= be safe enough not to turn turtle unexpectedly, giving the skipper and trusty crew time to sort things out, swallow our pride, and get back underway. 


OB 22 may be in order.  but the fuel thing...




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There must be some creative approaches to a quick and easy lowering of masts. The mizzen is easier and a snap, I’d think, with a tabernacle.  I’d think the main would be a little more challenging to bring down in control.  Graham and Alan must have some safe strategies of lowering the masts for bridges.

One brain thought I’ve had on this… connecting together the ends of extra halyards from each mast, using the line off the raised mizzen to help lower the main mast (catch if it gets away?) and then the mizzen should be an easier process. 

Another brain thought… some sort of counterbalancing spring or bungee in the bottom of the tabernacled main mast connecting to the inside of the anchor well to take some of the “weight” of the mast as it’s lowered.  Hmmmmm. ? 

And, a mast float might give another edge of security against turtling.  I’m just finishing two of them, one for each of my Core Sounds.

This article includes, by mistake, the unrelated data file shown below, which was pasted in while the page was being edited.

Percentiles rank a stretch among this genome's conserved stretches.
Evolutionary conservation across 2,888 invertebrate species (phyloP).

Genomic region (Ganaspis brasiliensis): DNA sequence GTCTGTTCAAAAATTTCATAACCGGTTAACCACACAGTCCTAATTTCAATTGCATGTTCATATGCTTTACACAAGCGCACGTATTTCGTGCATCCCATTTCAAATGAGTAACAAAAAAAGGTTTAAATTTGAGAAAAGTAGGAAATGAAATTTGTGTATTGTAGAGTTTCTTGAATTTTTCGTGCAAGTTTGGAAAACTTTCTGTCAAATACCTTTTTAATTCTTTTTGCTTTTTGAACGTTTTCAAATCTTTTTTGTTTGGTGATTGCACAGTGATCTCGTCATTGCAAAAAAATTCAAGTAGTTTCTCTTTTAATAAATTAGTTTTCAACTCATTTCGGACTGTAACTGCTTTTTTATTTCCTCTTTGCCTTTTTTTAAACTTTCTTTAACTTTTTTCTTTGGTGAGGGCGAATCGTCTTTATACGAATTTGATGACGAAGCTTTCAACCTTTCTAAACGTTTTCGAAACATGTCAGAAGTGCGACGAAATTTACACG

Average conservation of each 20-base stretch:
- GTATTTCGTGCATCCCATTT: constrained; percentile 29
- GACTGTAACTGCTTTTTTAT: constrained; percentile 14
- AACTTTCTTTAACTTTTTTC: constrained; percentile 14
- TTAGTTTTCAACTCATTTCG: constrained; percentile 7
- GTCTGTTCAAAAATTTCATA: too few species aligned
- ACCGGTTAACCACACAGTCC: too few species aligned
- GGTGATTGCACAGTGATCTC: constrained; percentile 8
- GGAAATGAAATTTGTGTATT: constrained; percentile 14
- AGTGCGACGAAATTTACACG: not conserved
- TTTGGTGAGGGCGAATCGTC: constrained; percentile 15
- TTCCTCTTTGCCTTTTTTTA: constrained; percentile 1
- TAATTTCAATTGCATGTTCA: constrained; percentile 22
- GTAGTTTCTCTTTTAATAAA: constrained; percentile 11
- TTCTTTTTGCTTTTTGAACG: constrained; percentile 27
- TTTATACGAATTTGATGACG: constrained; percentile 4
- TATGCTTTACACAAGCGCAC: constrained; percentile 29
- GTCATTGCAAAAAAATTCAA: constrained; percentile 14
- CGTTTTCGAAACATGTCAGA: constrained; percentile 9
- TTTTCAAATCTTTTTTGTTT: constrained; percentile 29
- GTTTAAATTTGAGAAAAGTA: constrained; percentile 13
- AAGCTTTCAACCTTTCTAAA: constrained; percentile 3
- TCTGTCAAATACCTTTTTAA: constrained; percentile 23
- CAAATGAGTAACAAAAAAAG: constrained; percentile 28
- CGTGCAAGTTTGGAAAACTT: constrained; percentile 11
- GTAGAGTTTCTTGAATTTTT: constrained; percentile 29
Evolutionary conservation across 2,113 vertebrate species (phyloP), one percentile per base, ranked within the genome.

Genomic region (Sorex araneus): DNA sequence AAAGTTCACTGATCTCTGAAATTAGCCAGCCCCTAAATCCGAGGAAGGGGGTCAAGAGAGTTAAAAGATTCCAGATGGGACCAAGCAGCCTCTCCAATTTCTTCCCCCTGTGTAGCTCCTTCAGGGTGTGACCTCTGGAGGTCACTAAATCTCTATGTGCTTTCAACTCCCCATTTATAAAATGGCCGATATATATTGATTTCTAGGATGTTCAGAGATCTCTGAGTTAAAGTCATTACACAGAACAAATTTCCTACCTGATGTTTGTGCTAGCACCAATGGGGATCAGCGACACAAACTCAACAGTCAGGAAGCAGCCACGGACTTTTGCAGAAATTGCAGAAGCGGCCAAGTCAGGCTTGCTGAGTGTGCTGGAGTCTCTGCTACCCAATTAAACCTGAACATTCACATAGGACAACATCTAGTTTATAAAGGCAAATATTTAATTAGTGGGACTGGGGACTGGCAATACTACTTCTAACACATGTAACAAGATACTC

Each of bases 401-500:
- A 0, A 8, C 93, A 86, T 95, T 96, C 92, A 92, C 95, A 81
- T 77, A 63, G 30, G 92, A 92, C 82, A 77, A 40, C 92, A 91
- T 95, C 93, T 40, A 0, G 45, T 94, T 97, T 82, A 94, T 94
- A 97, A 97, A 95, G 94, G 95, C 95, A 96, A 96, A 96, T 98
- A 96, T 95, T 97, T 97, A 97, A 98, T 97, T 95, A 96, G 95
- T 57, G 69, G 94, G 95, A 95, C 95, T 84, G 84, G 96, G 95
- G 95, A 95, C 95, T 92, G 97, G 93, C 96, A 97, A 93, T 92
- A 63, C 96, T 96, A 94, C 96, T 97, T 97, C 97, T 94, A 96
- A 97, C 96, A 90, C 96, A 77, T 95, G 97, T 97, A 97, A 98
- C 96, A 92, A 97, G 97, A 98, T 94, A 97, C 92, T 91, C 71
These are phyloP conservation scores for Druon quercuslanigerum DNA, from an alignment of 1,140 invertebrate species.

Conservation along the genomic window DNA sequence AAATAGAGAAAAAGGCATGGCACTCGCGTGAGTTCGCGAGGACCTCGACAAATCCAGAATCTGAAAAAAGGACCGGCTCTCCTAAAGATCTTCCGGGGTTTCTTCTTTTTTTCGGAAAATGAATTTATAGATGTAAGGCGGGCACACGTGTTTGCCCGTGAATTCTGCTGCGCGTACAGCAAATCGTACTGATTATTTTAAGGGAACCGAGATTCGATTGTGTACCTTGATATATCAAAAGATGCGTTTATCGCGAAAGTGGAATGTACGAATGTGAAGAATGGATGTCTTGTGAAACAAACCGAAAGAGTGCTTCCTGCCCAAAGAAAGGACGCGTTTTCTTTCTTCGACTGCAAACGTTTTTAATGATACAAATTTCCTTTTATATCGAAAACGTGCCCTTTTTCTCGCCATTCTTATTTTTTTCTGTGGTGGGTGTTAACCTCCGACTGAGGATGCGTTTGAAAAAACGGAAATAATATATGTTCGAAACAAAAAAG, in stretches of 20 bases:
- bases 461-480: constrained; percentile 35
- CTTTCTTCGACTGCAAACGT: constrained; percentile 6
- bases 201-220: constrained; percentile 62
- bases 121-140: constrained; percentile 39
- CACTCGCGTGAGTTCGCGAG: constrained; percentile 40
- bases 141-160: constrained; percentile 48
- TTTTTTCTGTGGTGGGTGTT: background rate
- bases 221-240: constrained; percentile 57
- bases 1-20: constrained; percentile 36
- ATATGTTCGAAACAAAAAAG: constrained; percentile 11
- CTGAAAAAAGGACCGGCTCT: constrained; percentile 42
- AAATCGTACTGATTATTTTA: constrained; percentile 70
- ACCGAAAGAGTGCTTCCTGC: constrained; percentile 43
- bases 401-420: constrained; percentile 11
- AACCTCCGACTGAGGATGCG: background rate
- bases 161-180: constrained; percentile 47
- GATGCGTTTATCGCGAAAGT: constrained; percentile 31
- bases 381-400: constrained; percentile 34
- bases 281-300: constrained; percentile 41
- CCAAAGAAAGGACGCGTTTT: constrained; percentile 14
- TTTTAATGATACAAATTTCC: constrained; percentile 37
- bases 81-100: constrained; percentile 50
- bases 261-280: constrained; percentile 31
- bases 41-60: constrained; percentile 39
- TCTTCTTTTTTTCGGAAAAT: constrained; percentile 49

Another thought for a retired guy from a newly retired guy… I’ve already built two boats since 2020, but now I’m much more interested in playing with them during my summer time than dealing with a lot of epoxy and dust. The CS15 build was quick, doing it from a kit… about three months.   The ski-boat is a longer process (almost done), doing it from plans only.  I enjoyed both, but I think I’m done… mostly.  Buying Avocet rounds things out for me.  Besides, my wife was gracious about leaving her car outside for my two builds… AND cleaning up from the dust.  I think she’s done with that. ?


SO, I offer encouragement to you to build from a kit if possible. 

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Just a couple of thoughts. I'm in reasonable shape, but not a powerlifter and I have no trouble putting the mainmast up with one hand, mostly lifting with my legs to get things going. The key is to be farther forward than you think. I  stand on the cabin top at the ramp, which is pretty high up. With my shoulder holding the mast forward I reach down and add the levered nut. I am 6' tall with long arms which helps.


I think the only challenge is a rolling sea. The mast is only really captive in it's seat and there would be a lot of leverage on the pivot bolt. I think the mizzen would be pretty easy. 


I have an interest in this as I plan on doing a trip down the Erie canal and I'll need to switch to a sail rig at Cross and Oneida and Onondaga lakes.